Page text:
As many of you know by now, I use training and racing as a catalyst to fully experience my personal evolution. And although I love seeing my overall growth through being a triathlete and coach, the biggest challenges, joys, and daily lessons have been through my role as a mom.
I have been a mom through my entire triathlon career, starting when my kids were just 2, 3, and 4 years old. Each of us have our individual journeys, but I am empathetic through my own experience as well as compassionate through my extensive research on the pressures that moms face in sport and beyond. So, when at the Ironman World Championships a few weeks ago in Hawaii new mom Chelsea Sodaro took the women’s win, I celebrated alongside her for all moms who want to compete… at all levels.
Now, if you are not a mom (or a triathlete), don’t stop reading. You are most definitely a different kind of amazing human, and one that deserves to understand how Chelsea can be only the second mom to become an Ironman World Champion (and the first new mom with an 18 month old daughter). You need to consider the pressures that we heap onto moms as a society. The hurdles to women in sport, including moms, are established by all of us through established cultural expectations. We need everyone involved to understand the burdens in order to make the changes.
One of the biggest obstacles to moms taking time daily for themselves, whether it is to train for races, or any other hobby, work, etc, is the socially constructed idea of “mom guilt.” This is most definitely a big picture problem, one that takes a shift in cultural ideas bigger than any individual can do in the flip of a switch. But, I do believe that we can work toward change, starting with gaining a greater understanding of these pressures. Today I will give you some insight into mom guilt and how we can all work to change it. Next week I will give all of you moms and dads some practical advice that has worked for me to be able to compete and enjoy training and racing while raising kids.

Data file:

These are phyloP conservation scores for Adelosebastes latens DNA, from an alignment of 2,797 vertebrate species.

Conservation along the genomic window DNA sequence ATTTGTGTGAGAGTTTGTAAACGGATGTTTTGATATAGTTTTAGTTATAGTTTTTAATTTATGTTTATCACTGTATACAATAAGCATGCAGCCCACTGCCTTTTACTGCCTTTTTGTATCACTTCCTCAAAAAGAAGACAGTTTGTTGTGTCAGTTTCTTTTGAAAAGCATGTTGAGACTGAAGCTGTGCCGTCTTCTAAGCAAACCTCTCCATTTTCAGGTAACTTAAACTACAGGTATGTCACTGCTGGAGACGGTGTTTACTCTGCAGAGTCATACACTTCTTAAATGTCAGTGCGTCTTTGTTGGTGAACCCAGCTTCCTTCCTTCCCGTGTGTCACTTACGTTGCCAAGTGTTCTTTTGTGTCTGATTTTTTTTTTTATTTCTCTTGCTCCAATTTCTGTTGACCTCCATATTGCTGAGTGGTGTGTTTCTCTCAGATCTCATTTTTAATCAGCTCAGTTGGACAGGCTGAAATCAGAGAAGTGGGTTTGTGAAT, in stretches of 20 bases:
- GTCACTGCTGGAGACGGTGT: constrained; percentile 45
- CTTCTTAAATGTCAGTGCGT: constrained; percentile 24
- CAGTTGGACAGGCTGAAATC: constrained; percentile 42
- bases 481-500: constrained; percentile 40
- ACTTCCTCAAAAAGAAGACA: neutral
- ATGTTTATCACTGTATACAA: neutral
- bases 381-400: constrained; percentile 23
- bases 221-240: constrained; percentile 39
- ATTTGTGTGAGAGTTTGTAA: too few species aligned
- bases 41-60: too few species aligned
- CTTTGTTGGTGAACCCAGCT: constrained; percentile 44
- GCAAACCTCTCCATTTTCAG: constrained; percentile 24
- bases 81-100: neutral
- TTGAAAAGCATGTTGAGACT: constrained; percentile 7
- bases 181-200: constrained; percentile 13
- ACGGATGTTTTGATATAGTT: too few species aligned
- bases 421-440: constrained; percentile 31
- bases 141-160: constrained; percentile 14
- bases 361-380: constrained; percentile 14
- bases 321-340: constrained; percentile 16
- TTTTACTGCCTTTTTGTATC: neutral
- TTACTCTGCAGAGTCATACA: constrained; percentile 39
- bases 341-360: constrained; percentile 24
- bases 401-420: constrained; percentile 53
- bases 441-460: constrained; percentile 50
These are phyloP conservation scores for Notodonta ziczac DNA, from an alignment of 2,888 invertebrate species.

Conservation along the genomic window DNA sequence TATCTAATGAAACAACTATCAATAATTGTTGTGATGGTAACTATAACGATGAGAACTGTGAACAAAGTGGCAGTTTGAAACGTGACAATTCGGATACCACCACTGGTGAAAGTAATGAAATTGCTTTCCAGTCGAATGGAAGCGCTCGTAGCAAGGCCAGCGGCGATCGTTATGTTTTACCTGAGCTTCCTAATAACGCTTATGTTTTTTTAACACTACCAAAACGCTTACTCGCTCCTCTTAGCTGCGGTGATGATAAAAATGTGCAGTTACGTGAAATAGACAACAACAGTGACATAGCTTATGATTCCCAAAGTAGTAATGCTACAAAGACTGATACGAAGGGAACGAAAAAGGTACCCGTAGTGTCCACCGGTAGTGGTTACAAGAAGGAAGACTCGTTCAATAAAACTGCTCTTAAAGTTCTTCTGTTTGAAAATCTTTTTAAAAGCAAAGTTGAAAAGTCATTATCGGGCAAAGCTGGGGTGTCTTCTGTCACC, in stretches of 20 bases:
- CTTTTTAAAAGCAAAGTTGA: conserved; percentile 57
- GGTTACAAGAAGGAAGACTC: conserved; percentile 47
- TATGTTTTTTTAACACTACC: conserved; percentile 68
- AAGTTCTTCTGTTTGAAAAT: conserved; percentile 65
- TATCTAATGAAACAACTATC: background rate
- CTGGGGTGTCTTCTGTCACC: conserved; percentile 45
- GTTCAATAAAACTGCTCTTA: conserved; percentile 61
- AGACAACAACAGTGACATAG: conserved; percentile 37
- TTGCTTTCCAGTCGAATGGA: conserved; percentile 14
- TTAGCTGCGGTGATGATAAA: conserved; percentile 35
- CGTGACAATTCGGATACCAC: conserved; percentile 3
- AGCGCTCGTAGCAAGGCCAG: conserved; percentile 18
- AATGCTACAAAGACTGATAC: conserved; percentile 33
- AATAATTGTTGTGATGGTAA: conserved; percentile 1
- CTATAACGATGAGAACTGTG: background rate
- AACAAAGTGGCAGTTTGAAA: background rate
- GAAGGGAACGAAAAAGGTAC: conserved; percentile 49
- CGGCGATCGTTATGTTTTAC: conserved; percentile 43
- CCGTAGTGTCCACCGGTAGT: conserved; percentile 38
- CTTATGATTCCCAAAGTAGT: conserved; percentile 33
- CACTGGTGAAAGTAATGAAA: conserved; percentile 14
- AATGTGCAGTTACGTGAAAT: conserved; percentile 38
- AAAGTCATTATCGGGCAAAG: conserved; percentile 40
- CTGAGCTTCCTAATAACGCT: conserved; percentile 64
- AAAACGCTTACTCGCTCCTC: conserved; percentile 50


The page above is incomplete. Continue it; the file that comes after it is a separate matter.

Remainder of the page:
What is mom guilt?
Mom guilt refers to the specific feelings of guilt mothers experience that relate to their role as a mother and their ability to meet their child(ren)’s needs. Although this kind of guilt can also plague dads, mothers are often the ones that society holds to higher parenting standards (dads certainly have different pressures, but I don’t know of anyone who regularly uses the phrase “dad guilt”).
“Good,” or “loving” mothers are often portrayed as being constantly attentive, present, and patient. This standard is completely unrealistic, often leaving moms feeling guilty for real human feelings like boredom, anger, resentment, annoyance, exhaustion, the desire to have space from the responsibility and/or stress of parenting, or simply the interest in doing something else. Moms who want to work will obviously fall short in the “attentive” and “constantly present” expectations. And moms who choose a recreational hobby, time with friends, or travel (to name just a few others things moms might want to do), often feel the pressure to justify their decision to electively spend any amount time away from their kid(s).
These feelings of falling short and judgment from others can overwhelm moms so much that they decide to succumb to the cultural expectations and do all they can to become the culturally defined “good” mom. In the US this often includes the idea that you need to “do it all,” which fuels loneliness and the ever present feeling of falling short. Sadly, many women lose a connection to themselves in this process. Others crumble and take on a “f@ck it” attitude, giving up on trying when faced with these unrealistic standards. (And ironically studies show that this kind of martyr parenting does not produce more loving and less entitled adults). And no matter which path moms choose or have chosen, you likely find them feeling a need to explain their decision to someone.